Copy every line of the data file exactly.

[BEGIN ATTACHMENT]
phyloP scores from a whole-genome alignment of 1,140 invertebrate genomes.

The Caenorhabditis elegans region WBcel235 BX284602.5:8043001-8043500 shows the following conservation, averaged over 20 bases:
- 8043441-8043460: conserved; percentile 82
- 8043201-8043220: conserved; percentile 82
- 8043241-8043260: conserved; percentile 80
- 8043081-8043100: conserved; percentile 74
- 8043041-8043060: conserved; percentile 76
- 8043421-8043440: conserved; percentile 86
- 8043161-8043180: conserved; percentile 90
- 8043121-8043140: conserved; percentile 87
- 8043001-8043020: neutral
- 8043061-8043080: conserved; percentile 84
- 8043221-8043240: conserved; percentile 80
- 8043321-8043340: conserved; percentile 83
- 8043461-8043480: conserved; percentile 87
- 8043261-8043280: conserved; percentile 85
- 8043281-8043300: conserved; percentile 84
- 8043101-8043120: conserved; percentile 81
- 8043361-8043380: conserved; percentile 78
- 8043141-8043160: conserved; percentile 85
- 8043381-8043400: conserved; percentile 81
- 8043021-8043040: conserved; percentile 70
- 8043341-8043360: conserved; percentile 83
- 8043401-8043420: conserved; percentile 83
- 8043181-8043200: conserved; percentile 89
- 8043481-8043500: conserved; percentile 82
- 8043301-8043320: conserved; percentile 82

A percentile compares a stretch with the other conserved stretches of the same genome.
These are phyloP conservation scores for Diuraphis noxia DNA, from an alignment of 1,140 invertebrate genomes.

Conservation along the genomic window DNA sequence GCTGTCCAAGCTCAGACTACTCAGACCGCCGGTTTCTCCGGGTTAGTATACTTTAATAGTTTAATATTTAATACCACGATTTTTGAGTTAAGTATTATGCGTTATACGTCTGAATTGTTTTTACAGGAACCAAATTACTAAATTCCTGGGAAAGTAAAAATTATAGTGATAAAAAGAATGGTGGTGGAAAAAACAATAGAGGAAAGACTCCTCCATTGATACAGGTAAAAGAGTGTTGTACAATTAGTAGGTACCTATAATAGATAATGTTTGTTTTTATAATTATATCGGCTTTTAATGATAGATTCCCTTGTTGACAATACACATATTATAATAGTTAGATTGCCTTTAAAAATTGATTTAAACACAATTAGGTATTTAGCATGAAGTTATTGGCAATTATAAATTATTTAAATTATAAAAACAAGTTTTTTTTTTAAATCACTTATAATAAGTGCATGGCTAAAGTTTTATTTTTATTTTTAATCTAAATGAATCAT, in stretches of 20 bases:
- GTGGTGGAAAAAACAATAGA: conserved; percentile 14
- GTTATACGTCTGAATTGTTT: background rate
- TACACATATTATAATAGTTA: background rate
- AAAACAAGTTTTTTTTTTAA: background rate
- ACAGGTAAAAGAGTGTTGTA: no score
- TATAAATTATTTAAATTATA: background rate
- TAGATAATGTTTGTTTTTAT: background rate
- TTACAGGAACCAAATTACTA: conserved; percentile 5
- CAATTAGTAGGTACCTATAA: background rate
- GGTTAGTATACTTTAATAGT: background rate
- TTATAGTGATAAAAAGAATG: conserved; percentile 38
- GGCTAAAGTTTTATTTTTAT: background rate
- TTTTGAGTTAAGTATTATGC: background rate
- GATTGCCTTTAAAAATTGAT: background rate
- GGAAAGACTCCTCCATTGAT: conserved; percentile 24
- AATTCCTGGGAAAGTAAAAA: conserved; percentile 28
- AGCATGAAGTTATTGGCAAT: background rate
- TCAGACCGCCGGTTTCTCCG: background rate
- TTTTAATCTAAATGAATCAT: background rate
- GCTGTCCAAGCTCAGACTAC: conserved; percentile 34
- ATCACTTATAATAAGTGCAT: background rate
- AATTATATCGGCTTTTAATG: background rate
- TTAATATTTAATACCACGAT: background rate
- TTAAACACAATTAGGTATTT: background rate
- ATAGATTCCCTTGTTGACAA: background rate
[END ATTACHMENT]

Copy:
phyloP scores from a whole-genome alignment of 1,140 invertebrate genomes.

The Caenorhabditis elegans region WBcel235 BX284602.5:8043001-8043500 shows the following conservation, averaged over 20 bases:
- 8043441-8043460: conserved; percentile 82
- 8043201-8043220: conserved; percentile 82
- 8043241-8043260: conserved; percentile 80
- 8043081-8043100: conserved; percentile 74
- 8043041-8043060: conserved; percentile 76
- 8043421-8043440: conserved; percentile 86
- 8043161-8043180: conserved; percentile 90
- 8043121-8043140: conserved; percentile 87
- 8043001-8043020: neutral
- 8043061-8043080: conserved; percentile 84
- 8043221-8043240: conserved; percentile 80
- 8043321-8043340: conserved; percentile 83
- 8043461-8043480: conserved; percentile 87
- 8043261-8043280: conserved; percentile 85
- 8043281-8043300: conserved; percentile 84
- 8043101-8043120: conserved; percentile 81
- 8043361-8043380: conserved; percentile 78
- 8043141-8043160: conserved; percentile 85
- 8043381-8043400: conserved; percentile 81
- 8043021-8043040: conserved; percentile 70
- 8043341-8043360: conserved; percentile 83
- 8043401-8043420: conserved; percentile 83
- 8043181-8043200: conserved; percentile 89
- 8043481-8043500: conserved; percentile 82
- 8043301-8043320: conserved; percentile 82

A percentile compares a stretch with the other conserved stretches of the same genome.
These are phyloP conservation scores for Diuraphis noxia DNA, from an alignment of 1,140 invertebrate genomes.

Conservation along the genomic window DNA sequence GCTGTCCAAGCTCAGACTACTCAGACCGCCGGTTTCTCCGGGTTAGTATACTTTAATAGTTTAATATTTAATACCACGATTTTTGAGTTAAGTATTATGCGTTATACGTCTGAATTGTTTTTACAGGAACCAAATTACTAAATTCCTGGGAAAGTAAAAATTATAGTGATAAAAAGAATGGTGGTGGAAAAAACAATAGAGGAAAGACTCCTCCATTGATACAGGTAAAAGAGTGTTGTACAATTAGTAGGTACCTATAATAGATAATGTTTGTTTTTATAATTATATCGGCTTTTAATGATAGATTCCCTTGTTGACAATACACATATTATAATAGTTAGATTGCCTTTAAAAATTGATTTAAACACAATTAGGTATTTAGCATGAAGTTATTGGCAATTATAAATTATTTAAATTATAAAAACAAGTTTTTTTTTTAAATCACTTATAATAAGTGCATGGCTAAAGTTTTATTTTTATTTTTAATCTAAATGAATCAT, in stretches of 20 bases:
- GTGGTGGAAAAAACAATAGA: conserved; percentile 14
- GTTATACGTCTGAATTGTTT: background rate
- TACACATATTATAATAGTTA: background rate
- AAAACAAGTTTTTTTTTTAA: background rate
- ACAGGTAAAAGAGTGTTGTA: no score
- TATAAATTATTTAAATTATA: background rate
- TAGATAATGTTTGTTTTTAT: background rate
- TTACAGGAACCAAATTACTA: conserved; percentile 5
- CAATTAGTAGGTACCTATAA: background rate
- GGTTAGTATACTTTAATAGT: background rate
- TTATAGTGATAAAAAGAATG: conserved; percentile 38
- GGCTAAAGTTTTATTTTTAT: background rate
- TTTTGAGTTAAGTATTATGC: background rate
- GATTGCCTTTAAAAATTGAT: background rate
- GGAAAGACTCCTCCATTGAT: conserved; percentile 24
- AATTCCTGGGAAAGTAAAAA: conserved; percentile 28
- AGCATGAAGTTATTGGCAAT: background rate
- TCAGACCGCCGGTTTCTCCG: background rate
- TTTTAATCTAAATGAATCAT: background rate
- GCTGTCCAAGCTCAGACTAC: conserved; percentile 34
- ATCACTTATAATAAGTGCAT: background rate
- AATTATATCGGCTTTTAATG: background rate
- TTAATATTTAATACCACGAT: background rate
- TTAAACACAATTAGGTATTT: background rate
- ATAGATTCCCTTGTTGACAA: background rate